The palace is abuzz with talk of the ball. Cécile overhears comments on how money is scarce, but Marie-Adélaïde continues with plans anyway. King Louis XIV decrees that everyone, including the servants, will be given new clothes for the ball. Madame tells the seamstress measuring Cécile to make it a soft powder blue, simple, but enough to make Cécile smile. She privately acknowledges that though Madame has tried often, Cécile has barely smiled in the past month. The talk of the Christmas ball starts annoying Cécile, and she is glad when the gossip changes to the sled races. A few days prior to Christmas, the ice is declared safe for skating and racing by the king. Cécile takes Stabdille down to the canal to see Bretagne race. Anjou, Bretagne's little brother, sits on his lap in the wooden sled. Bretagne's governess, Madame de Ventadour, says that Anjou must get out soon since the race will begin presently. Cécile could not have dreamed of such sleds, gilded and carved like seashells, angels, a woman's head, and Bretagne's - a turtle with blue velvet seats. All of the racers were of the royal family. The crowd quiets, and Marie-Adélaïde announces, "The race will mark the beginning of the court's Christmas festivities!" The racers are lined at a ribbon on the snow, and a soldier stands at one side. Cécile looks for Philippe. She admits that though he has become her favorite page, she would never tell him that. Bretagne shouts to Cécile and Stabdille that he will win the race, for he is the king's great-grandson. Nothing will stop him from winning. However, his governess leans over to Cécile to comment privately, "Except excessive pride, perhaps." Cécile smiles. Madame de Ventadour steps forth and eventually persuades Anjou to disembark the sled. Cécile wonders about Princess Marie-Adélaïde and her modesty and wonders if her mother is anything like her. Cécile feels like a centaur - half horse, half man. She feels caught - half peasant, half nobility, or neither of the two. Her train of thoughts is interrupted by the gunshot. The ponies jerk forward, and Cécile cheers for Bretagne. She has come to know him well and truly enjoys his presence. At this moment, she realizes how dependent royalty is on the servants. Cécile keeps cheering, half hoping Bretagne will win, and half wishing she could race down the canal herself. In Rileaux, Cécile was free to run, skate, and skid on the ice, and throw snowballs. She misses her freedom immensely. The ponies reach the end of the canal, and the sleds turn to race back. Trumpets blow, but Cécile is oblivious. She is grieving for her lost freedom. "I was grateful for the foods and shelter I had, yet I felt myself growing more invisible with every day, more distant from my true self." A collective moan rises from the crowd, and Cécile looks up to see Bretagne face down in the snow and the sled overturned. She runs after Madame de Ventadour and is few steps behind when his governess picks him up, asking if he is alright. Bretagne asks to be put down, commenting how fun it was. Cécile approaches him, but a hand on her shoulder stops her. The hand belongs to a soldier, who yanks her roughly away from the sled. He says she is not a servant to the Bourgogne family, and though Cécile protests that she is a friend who wanted to make sure he was unhurt, the man doubts her intentions. Cécile pleads with the man to ask the princess for proof, but the solider remembers her from the incident at the fountain and asks Cécile to follow him.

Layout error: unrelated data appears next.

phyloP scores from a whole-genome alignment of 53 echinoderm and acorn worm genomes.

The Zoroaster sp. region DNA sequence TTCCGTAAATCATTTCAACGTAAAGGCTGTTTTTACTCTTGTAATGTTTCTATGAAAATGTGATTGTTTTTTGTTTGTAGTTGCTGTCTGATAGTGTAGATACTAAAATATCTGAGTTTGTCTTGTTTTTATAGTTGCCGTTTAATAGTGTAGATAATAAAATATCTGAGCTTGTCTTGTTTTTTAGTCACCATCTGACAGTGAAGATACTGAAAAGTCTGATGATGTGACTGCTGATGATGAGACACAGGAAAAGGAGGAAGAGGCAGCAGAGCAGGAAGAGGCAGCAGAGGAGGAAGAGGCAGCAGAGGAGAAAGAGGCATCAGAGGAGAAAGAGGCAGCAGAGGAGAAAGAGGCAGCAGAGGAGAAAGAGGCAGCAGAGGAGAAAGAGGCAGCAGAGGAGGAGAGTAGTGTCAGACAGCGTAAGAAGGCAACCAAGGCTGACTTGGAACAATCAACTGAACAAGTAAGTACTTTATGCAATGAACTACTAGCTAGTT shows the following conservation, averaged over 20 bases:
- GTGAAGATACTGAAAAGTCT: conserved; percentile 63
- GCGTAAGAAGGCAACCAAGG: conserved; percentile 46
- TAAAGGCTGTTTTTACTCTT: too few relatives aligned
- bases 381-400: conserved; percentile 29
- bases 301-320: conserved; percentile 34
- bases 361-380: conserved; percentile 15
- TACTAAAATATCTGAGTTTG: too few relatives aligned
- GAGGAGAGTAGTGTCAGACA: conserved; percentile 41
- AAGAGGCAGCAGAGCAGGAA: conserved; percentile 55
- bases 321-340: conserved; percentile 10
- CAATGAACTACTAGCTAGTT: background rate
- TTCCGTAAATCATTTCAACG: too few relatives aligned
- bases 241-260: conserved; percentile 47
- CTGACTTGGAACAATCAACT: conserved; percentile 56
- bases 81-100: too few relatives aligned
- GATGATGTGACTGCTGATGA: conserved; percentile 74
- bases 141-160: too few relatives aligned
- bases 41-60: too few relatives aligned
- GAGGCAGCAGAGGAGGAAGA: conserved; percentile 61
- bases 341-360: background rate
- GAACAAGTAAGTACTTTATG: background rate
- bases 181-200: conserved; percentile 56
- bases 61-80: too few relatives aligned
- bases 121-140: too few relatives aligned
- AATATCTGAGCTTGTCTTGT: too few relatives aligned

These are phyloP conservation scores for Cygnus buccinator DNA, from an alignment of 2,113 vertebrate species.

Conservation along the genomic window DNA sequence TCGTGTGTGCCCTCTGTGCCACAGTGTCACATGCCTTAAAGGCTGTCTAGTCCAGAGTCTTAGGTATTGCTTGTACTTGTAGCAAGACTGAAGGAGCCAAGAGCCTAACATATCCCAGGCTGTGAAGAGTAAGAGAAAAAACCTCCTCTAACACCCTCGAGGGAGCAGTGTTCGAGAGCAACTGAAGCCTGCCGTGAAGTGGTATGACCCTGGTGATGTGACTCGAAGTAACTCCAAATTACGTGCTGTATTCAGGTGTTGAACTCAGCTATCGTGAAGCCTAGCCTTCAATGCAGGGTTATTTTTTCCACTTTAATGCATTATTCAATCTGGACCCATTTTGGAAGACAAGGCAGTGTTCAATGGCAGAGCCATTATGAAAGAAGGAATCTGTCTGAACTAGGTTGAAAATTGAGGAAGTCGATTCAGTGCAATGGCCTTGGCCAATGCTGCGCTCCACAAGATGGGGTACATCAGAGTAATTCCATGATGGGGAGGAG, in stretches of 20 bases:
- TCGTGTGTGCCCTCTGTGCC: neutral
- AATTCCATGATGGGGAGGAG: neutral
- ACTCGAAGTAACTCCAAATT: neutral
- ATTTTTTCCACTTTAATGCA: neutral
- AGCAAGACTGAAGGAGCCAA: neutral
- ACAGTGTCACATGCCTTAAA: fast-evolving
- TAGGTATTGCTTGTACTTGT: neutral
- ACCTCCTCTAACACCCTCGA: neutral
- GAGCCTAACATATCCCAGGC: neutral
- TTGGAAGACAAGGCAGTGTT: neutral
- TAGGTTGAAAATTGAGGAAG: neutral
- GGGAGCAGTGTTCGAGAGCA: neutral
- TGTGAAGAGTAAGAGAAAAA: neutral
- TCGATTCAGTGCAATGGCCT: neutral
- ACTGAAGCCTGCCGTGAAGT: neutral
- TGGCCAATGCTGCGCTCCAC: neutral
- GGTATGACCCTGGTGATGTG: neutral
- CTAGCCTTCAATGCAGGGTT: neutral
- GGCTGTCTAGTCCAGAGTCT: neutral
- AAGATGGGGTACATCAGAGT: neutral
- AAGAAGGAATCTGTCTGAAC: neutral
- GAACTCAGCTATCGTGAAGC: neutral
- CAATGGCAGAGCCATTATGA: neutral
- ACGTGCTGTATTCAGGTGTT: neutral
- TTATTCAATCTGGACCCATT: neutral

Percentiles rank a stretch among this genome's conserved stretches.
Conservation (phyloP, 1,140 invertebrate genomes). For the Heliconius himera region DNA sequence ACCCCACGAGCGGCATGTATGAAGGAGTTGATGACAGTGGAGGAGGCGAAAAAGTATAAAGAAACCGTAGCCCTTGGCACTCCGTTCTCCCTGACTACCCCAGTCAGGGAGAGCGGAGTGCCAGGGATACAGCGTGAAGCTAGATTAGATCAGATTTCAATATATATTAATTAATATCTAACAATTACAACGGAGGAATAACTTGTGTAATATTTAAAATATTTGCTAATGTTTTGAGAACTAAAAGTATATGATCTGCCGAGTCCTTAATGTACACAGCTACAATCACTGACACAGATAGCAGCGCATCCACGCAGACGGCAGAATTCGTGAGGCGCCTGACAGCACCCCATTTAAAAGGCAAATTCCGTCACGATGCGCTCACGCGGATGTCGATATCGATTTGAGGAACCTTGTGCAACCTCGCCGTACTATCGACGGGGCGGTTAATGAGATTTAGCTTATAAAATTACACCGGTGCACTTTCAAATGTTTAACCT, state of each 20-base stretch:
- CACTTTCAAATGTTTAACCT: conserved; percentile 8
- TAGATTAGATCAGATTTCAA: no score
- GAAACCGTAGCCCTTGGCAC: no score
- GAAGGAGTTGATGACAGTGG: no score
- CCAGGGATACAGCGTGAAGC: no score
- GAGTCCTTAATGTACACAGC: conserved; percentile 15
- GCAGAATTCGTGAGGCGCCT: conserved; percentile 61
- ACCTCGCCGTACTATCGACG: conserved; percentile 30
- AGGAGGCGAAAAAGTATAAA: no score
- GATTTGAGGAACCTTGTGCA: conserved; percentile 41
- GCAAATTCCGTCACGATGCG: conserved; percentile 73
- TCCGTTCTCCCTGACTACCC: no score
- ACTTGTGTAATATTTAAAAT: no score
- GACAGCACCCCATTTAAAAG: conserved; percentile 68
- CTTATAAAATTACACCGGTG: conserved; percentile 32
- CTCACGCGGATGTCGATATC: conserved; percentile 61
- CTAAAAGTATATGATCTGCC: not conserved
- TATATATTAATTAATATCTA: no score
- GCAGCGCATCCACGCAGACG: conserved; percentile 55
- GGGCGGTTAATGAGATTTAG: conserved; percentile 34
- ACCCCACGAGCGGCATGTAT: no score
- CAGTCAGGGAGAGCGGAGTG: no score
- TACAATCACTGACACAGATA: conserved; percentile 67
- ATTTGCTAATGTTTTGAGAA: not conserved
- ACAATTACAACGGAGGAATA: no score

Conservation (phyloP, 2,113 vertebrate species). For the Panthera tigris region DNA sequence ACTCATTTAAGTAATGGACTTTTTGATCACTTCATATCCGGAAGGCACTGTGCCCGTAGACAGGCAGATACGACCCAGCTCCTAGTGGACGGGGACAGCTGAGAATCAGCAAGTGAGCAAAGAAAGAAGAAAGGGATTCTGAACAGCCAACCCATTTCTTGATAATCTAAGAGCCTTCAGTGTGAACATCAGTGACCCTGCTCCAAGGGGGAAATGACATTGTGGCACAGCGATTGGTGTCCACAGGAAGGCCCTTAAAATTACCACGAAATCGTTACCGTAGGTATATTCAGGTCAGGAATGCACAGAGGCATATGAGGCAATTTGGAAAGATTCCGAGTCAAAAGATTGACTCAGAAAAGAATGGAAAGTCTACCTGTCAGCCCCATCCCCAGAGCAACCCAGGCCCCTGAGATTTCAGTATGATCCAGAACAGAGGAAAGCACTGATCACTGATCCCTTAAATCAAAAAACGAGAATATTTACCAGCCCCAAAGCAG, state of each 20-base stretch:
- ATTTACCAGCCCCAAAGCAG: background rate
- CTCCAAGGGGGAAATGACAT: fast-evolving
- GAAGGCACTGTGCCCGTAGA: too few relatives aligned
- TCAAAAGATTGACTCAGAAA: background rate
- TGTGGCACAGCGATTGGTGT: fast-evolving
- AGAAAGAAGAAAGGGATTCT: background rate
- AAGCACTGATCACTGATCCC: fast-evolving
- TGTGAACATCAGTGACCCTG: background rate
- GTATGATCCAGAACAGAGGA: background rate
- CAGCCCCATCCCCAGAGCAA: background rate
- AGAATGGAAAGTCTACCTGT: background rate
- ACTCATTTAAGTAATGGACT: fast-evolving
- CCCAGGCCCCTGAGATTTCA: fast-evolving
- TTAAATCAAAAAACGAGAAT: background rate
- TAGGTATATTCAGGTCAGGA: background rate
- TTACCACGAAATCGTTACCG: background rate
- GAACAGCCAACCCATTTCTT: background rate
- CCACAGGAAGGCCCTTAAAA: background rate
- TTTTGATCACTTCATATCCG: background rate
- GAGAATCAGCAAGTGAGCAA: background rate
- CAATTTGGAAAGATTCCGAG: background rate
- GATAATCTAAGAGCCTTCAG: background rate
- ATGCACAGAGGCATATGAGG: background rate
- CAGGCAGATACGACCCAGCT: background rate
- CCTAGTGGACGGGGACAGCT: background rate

Chapter 14: The Grand Ball